Caribbean media and Latin American leaders hailed Chinese President Xi Jinping's visit to Trinidad and Tobago as promoting the common development of the region and the Asian country.
Mainstream print media in Trinidad and Tobago highlighted Xi's visit on their front pages during the visit, saying the tour would strengthen the bilateral friendship and cooperation in various fields.
The Chinese president arrived in the Caribbean country Friday evening and concluded his state visit Sunday, the first by a Chinese head of state since the two countries established diplomatic ties in 1974.
The Guardian newspaper of Trinidad and Tobago noted in a commentary during the visit that Xi's choice of Trinidad and Tobago as the first leg of his Latin American tour reflected the great importance China attached to the country and the Caribbean.
It would help boost exchanges and cooperation between China and the region, the newspaper said.
According to Daily Express, another newspaper of the country, Trinidad and Tobago's President Anthony Carmona said that China and the Caribbean country had unique development advantages, and huge potential and bright prospects in cooperation.
While in Trinidad and Tobago's capital, Port of Spain, Xi also met the leaders of eight other Caribbean countries and exchanged views on strengthening bilateral cooperation and deepening relations between China and the region.
After talks with Xi, Bahamian Prime Minister Perry Christie said these meetings were of great significance, and that China was an important partner of Caribbean nations in the areas of infrastructure and social development.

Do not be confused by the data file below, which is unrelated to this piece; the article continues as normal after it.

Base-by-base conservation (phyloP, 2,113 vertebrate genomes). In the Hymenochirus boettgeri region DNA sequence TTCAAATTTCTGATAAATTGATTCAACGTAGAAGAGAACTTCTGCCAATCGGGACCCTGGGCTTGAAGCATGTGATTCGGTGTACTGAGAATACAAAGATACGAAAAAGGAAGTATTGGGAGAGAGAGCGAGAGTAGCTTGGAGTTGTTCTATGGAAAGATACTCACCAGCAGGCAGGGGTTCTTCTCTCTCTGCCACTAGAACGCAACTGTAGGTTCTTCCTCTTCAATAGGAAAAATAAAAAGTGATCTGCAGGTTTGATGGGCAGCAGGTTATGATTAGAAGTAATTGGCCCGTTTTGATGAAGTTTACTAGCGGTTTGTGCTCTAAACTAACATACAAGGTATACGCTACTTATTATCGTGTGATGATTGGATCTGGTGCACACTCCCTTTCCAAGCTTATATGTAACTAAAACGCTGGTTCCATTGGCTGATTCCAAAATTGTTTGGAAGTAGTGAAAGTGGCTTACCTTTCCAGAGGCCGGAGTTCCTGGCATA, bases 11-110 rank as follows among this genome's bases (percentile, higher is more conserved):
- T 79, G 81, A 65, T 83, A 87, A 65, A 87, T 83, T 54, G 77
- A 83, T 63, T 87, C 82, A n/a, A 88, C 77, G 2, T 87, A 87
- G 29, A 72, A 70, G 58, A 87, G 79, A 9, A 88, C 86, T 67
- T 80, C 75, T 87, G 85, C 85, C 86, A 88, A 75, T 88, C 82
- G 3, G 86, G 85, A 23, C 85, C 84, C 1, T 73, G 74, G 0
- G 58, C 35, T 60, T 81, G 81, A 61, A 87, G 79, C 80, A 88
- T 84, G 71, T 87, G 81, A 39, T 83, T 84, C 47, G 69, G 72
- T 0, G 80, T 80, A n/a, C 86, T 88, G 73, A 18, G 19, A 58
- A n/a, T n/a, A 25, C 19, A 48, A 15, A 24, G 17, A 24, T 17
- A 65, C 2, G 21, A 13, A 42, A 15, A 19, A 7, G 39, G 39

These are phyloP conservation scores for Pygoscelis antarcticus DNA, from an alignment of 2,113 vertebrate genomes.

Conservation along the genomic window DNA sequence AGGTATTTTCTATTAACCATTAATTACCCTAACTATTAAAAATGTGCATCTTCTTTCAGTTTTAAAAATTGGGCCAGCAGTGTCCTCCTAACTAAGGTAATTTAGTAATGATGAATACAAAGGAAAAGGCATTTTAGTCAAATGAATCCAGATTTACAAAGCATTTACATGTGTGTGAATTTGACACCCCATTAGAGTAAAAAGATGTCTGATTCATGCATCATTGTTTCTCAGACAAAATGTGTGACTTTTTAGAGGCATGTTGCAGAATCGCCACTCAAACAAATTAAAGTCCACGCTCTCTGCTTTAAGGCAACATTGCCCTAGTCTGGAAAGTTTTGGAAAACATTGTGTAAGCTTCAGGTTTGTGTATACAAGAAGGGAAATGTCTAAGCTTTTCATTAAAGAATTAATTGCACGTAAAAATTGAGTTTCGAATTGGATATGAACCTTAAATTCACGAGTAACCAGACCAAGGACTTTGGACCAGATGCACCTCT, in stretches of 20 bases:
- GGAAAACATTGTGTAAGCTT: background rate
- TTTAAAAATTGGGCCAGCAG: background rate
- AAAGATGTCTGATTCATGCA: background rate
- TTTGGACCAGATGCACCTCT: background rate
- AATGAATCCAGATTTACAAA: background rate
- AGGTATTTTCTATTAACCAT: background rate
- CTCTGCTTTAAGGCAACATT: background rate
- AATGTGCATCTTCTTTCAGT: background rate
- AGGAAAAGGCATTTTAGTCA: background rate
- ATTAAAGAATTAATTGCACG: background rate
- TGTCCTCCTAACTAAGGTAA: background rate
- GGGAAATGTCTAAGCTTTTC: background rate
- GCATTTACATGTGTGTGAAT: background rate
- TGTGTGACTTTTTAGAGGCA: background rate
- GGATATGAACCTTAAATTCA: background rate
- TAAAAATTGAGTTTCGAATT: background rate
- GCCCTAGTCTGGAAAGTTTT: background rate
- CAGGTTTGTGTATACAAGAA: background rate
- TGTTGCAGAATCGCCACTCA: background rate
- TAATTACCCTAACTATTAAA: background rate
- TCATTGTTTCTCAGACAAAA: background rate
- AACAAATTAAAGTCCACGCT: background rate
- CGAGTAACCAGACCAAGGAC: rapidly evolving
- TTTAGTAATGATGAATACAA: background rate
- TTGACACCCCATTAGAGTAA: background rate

The Caribbean countries hoped to cooperate with China in more fields, including tourism, Christie added.
Roosevelt Skerrit, prime minister of Dominica, said the meetings between Xi and the Caribbean leaders showed China had always valued ties with the Caribbean, which would benefit the development of the region.
Grenadian Prime Minister Keith Mitchell said he hoped to expand cooperation with China in education, technology, agriculture, and tourism.
Xi is currently in Costa Rica for a state visit to the Latin American country, following which he will travel to Mexico and then fly to the U.S. state of California for a summit with U.S. President Barack Obama.
The Chinese president's visit has also drawn attention of other Latin American countries. Carlos Tavares, a Brazilian expert on Chinese affairs and global trade, said Xi's visit to Trinidad and Tobago and his talks with leaders of other Caribbean nations showed the new generation of the Chinese leadership was ready to deepen relations with the region.
Tavares recalled a speech Xi gave at the fifth leaders' summit of BRICS countries in March in Durban, South Africa, in which he said cultural diversity should be respected.
Xi said all countries were equal in the international community regardless of their size, wealth and strength, Tavares noted, adding China had proved it does what it says.
Severino Cabral, director of Brazil Institute of China and Asia Pacific Studies, said Xi's meetings with leaders of the Caribbean took place when the Asian country and the region had achieved fruitful results in bilateral cooperation and both sides wanted to consolidate ties.
Clarin, one of Argentine leading newspapers, reported that China and the Caribbean countries had conducted various kinds of effective cooperation, and the region had witnessed more benefits from economic and trade cooperation with China.